Alaska is home to some of the largest and most valuable commercial, subsistence, and sport fisheries in the nation. Commercial fisheries located in the federal waters of the Bering Sea and the Gulf of Alaska produce the highest volumes of groundfish (pollock, cod, rockfish, sablefish, and flatfish) in the country, close to 2 million metric tons per year, valued at $553 million in 2002. For the 14th year in a row, Dutch Harbor–Unalaska was the number-one port in the nation in volume of fish landed, delivering 908 million pounds in 2002.
The wild salmon fisheries in Alaska range from Ketchikan in the south to Kotzebue, north of the Arctic Circle. More than 12,000 limited-entry permit holders are eligible to use either drift or set gillnets, purse seines, or troll gear to harvest five species of salmon. In 2002, the commercial catch of salmon in Alaska totaled more than 130 million fish worth $141 million.
The Bristol Bay red king crab fishery closed in October 2003, after catching over 14 million pounds of crab in five days, valued at over $70 million. Halibut, herring, and shellfish are also important commercial fisheries in the state, worth over $160 million in 2002.
Subsistence fishing in Alaska is critical to the cultural and economic well-being of the more than 100,000 Alaska Natives and non-Natives living in rural Alaska. Currently, the average rural subsistence harvest of fish and wildlife is about 354 pounds of food per person per year. That is more than the U.S. average consumption of 255 pounds of domestic meat, fish, and poultry per year. About 4% of the fish harvested in Alaska is used for subsistence.
Sport fishing in Alaska is also important to residents and nonresidents. The American Sportfishing Association estimates that the expenditures for sport fishing in Alaska in 2001 generated 11,064 jobs and $238 million in wages and salaries.
The Marine Advisory Program provides information and technical assistance to Alaskans involved in commercial, subsistence and sport fishing. We coordinate workshops, carry out applied research, and publish materials of interest to fishermen.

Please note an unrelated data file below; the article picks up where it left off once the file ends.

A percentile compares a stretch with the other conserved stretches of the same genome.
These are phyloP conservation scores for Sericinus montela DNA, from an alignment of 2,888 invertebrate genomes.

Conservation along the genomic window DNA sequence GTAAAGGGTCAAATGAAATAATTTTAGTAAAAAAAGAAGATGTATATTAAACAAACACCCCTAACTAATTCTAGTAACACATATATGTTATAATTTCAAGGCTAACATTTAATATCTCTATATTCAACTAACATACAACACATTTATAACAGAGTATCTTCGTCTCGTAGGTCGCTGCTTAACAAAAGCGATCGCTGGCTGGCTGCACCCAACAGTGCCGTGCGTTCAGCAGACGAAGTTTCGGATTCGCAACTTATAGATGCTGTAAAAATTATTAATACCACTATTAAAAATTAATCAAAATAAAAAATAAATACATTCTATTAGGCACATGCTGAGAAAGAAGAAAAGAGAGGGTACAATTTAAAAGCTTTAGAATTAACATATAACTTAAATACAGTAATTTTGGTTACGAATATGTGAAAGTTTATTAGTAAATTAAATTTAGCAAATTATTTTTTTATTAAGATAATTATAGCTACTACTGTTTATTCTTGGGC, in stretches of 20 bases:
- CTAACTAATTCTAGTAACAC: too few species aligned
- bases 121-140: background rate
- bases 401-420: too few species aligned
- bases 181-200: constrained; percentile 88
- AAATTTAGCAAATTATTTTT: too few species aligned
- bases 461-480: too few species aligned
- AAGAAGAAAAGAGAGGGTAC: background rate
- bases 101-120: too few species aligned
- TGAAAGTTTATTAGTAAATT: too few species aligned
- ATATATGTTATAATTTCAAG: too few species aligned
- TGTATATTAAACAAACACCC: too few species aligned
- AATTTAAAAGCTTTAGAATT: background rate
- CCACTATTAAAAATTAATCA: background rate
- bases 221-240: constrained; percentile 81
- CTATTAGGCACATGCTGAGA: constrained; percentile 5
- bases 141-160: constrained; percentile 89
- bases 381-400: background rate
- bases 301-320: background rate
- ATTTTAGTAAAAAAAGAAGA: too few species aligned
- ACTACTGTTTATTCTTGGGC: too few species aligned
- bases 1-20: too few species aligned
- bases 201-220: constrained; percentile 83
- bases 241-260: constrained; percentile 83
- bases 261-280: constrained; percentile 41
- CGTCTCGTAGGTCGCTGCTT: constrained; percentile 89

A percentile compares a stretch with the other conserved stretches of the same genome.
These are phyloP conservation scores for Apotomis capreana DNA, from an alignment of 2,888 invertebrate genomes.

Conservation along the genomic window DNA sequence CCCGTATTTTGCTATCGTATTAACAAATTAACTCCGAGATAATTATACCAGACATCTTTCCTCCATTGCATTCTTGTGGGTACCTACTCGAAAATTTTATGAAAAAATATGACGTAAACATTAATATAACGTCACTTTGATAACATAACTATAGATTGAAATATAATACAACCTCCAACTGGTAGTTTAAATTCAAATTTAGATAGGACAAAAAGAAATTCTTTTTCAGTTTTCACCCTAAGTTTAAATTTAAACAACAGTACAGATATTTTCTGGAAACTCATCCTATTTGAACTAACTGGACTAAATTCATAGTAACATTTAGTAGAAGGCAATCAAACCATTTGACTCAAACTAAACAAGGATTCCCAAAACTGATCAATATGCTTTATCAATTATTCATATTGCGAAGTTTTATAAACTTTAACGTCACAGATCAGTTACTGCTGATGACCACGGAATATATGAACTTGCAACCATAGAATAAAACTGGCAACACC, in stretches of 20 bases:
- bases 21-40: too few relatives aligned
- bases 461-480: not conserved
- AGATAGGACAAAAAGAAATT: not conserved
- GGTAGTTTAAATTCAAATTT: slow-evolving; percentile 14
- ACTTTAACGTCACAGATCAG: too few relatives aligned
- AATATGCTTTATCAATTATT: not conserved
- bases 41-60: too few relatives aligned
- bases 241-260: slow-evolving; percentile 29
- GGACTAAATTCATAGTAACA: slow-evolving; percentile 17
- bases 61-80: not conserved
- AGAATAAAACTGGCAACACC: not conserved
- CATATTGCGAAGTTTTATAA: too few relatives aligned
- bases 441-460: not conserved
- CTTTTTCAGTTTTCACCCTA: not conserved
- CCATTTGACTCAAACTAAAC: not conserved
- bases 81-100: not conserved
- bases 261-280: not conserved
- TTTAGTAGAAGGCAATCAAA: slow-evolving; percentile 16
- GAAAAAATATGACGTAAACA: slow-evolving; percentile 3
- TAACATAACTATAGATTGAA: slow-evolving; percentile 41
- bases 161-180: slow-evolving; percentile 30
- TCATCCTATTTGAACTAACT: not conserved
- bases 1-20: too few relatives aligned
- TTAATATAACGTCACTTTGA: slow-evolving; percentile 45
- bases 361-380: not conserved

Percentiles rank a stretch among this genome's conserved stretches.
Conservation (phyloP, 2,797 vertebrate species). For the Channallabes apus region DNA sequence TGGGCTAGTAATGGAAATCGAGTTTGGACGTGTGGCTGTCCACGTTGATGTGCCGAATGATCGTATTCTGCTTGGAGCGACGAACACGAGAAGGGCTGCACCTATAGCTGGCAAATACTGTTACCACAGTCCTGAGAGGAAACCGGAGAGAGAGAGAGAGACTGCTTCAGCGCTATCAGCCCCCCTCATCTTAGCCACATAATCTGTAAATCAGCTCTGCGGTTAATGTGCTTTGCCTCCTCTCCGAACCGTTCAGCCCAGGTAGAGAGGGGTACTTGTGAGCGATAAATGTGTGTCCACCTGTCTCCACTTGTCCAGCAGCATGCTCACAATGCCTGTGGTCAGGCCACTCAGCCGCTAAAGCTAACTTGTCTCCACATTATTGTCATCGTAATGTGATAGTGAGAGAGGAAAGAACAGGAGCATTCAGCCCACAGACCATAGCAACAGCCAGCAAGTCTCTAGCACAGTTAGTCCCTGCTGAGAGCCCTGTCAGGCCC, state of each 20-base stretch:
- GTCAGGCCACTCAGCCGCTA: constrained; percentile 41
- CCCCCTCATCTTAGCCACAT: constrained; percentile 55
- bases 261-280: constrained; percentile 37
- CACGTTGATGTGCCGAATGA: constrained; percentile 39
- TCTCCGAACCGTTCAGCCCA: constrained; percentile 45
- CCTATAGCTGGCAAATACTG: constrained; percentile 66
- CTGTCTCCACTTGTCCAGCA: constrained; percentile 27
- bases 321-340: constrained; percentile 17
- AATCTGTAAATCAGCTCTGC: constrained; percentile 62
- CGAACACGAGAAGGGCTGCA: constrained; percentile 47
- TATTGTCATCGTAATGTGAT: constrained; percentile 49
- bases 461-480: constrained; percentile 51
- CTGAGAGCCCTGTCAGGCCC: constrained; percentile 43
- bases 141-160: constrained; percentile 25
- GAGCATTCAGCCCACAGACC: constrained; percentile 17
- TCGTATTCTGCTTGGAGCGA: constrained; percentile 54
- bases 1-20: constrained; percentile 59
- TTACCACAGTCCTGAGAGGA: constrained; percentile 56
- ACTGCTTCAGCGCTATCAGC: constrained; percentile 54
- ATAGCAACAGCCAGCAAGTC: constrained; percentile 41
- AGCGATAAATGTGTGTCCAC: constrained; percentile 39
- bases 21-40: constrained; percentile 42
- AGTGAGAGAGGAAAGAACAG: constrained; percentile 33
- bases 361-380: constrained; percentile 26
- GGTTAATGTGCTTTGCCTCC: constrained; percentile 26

- Fishing Vessel Energy Audit Project
- Salmon Quality
- Vessel Fuel Efficiency Resources
- Seabird Avoidance for Small Longline Vessels
- Off the Hook (an information video for longliners, produced with Washington Sea Grant)
- Boatkeeper (online series of short articles on vessel outfitting and maintenance, by Terry Johnson)
Fishing industry overviews
- Does Diesel have a Future in the Fishing Industry by Greg Fisk
- North Pacific Commercial Fishing Gear [PDF; 3.2 MB], presentation by Terry Johnson
- Harvest Alternatives for Alaska Salmon Fishermen [PDF; 528 KB], presentation by Terry Johnson
- Expanding Perspectives on Fisheries [PDF; 1.7 MB], presentation by Terry Johnson
- Ocean Treasure: Commercial Fishing in Alaska, by Terry Johnson (2003)
- Charting New Courses for Alaska Salmon Fisheries: The Legal Waters, Alaska Marine Resources, November 2003
- Guide to Northeast Pacific Flatfishes by Don Kramer, William Barss, Brian Paust, and Barry Bracken
- Guide to Northeast Pacific Rockfishes by Don Kramer and Victoria O'Connell
- Field Guide to Common Marine Fishes and Invertebrates of Alaska by Susan Byersdorfer and Leslie Watson
Related sites of interest
- Trade Adjustment Assistance (TAA) - Southeast Alaska Shrimp
- Commercial Fisheries, Alaska Department of Fish and Game
- NOAA Fisheries—Alaska region
- North Pacific Fishery Management Council
- United Fishermen of Alaska
For more information, contact
- Torie Baker, Cordova Marine Advisory Agent
- Paula Cullenberg, AK Sea Grant Director and Coastal Community Development Specialist
- Terry Johnson, Marine Recreation and Tourism Specialist
- Sunny Rice, Petersburg Marine Advisory Agent
- Gary Freitag, Ketchikan Marine Advisory Agent
- Quentin Fong, Seafood Marketing Specialist
- Julie Matweyou, Kodiak Marine Advisory Agent
- Gabe Dunham, Dillingham Marine Advisory Agent
- Melissa Good, Unalaska Marine Advisory Agent